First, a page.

OTTAWA – The Alberta government will receive just over $262 million from the federal government for back to school preparations.
The money is part of the $2 billion in additional funding from the federal government to help provinces and territories ensure that kids can safely return to class this fall.
“We appreciate this funding as it demonstrates how all levels of government can support the return to in-class learning across Canada,” said Colin Atchison, spokesperson for Education Minister Adriana LaGrange.
“Given this is a very sudden announcement by the federal government, officials from Alberta Education are currently reviewing the program details in order to determine how to best distribute this funding to school authorities quickly and effectively.”
#Alberta is getting $262M from the Feds. Ottawa is pumping $2B to the provinces to get schools safely restarted. Education Minister LaGrange's office says they're reviewing the program details to determine how best to use the federal money. #yyc #abpoli #ableg — Full statement: pic.twitter.com/akpiLQUAgl
— Saif Kaisar (@StaySaif) August 26, 2020
Atchison goes on to say this money is in addition to the millions the government has already provided to schools for maintenance and personal protective equipment.
While it’s not clear yet what the extra funds will be used for, the Alberta Teachers Association and the Opposition NDP are calling for the UCP to rehire the thousands of staff let go at the beginning of the pandemic.
In a tweet, NDP leader Rachel Notley added class sizes need to be reduced and the government must support students with special needs.
Alberta now has $262.8M to invest in safe schools. Jason Kenney and Adriana LaGrange should start rehiring the teachers and EAs they fired. We need to reduce class sizes and we MUST support students with special needs. Do the right thing. #ableg #abed https://t.co/UnNAFDKDQh
— Rachel Notley (@RachelNotley) August 26, 2020
During a live stream, NDP Education Critic Sarah Hoffman demonstrated what a classroom would look like with a capsize.
“What we would normally be seeing is about 30 students in a class. Instead, we’ve set this up with 15.”
“Fifteen is what our recommendation is. It’s also what other jurisdictions were looking at, including Ontario for high school and other jurisdictions internationally that have been able to limit the rate of increase of COVID-19 in their communities.”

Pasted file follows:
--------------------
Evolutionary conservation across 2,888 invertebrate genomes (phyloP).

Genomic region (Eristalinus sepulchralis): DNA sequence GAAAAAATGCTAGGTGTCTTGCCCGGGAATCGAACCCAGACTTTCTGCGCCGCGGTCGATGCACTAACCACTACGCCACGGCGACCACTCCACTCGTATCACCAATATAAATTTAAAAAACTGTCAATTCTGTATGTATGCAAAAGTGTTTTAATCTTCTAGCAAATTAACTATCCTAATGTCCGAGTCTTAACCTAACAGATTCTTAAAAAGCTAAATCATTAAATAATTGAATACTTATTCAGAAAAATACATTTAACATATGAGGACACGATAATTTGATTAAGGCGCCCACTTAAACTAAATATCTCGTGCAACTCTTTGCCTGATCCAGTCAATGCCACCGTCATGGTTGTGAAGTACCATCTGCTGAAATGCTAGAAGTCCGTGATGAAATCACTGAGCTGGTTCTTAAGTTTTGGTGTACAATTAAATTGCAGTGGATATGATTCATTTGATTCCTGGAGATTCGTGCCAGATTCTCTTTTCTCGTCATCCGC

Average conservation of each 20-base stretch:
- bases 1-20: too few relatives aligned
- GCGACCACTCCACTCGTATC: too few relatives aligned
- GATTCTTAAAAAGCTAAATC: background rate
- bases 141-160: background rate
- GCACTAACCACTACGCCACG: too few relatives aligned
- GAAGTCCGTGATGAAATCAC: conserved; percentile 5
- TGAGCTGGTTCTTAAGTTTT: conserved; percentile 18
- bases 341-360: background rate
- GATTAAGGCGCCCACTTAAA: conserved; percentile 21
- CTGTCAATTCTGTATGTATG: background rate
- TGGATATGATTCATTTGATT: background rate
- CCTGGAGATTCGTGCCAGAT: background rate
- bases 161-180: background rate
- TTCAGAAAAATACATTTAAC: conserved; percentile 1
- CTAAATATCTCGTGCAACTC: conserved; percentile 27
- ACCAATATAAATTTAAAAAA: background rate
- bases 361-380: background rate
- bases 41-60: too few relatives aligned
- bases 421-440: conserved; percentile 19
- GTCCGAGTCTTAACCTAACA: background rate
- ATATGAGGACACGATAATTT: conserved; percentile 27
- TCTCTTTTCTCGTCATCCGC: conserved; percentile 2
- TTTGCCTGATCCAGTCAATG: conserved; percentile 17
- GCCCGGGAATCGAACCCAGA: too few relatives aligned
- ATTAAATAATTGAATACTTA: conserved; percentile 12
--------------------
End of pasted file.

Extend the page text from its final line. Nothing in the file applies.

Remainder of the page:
She says a capsize of 15 students in an average-sized class would allow for one metre between desks and two metres in classes above the average size.
In the demonstration, she says three-quarters of the budget would be used to ensure there is enough staffing
“They said $10 million for hand sanitizers and some masks, so we do believe that our full costing proposal is about $1 billion and that’s what we think would require to have a fully safe September.”
“We know that if we don’t have a safe September, we’ll experience things that other jurisdictions have including outbreaks in schools and potential closures again.”
Trudeau said provinces and territories, which have sole jurisdiction over education, will have the flexibility to spend the money as they see fit to bolster their efforts to ensure schools can reopen this fall as safely as possible.
The Edmonton Public School Board is welcoming news of more money ahead of the school year, but says the province should’ve been the one stepping up–not the federal government.
“I want to be very clear—education is a provincial responsibility, and we are disappointed we have not seen a significant investment for school re-entry from our own government,” reads a statement from Board Chair Trish Estabrooks.
She adds individual school boards don’t have much information on how the money will be divvied up.
“I strongly encourage the provincial government to involve school boards in conversations around how these funds will be used and distributed,” she said.
“We know our schools and students, and their needs, best.”
-with files from Carly Robsinson and Raynaldo Suarez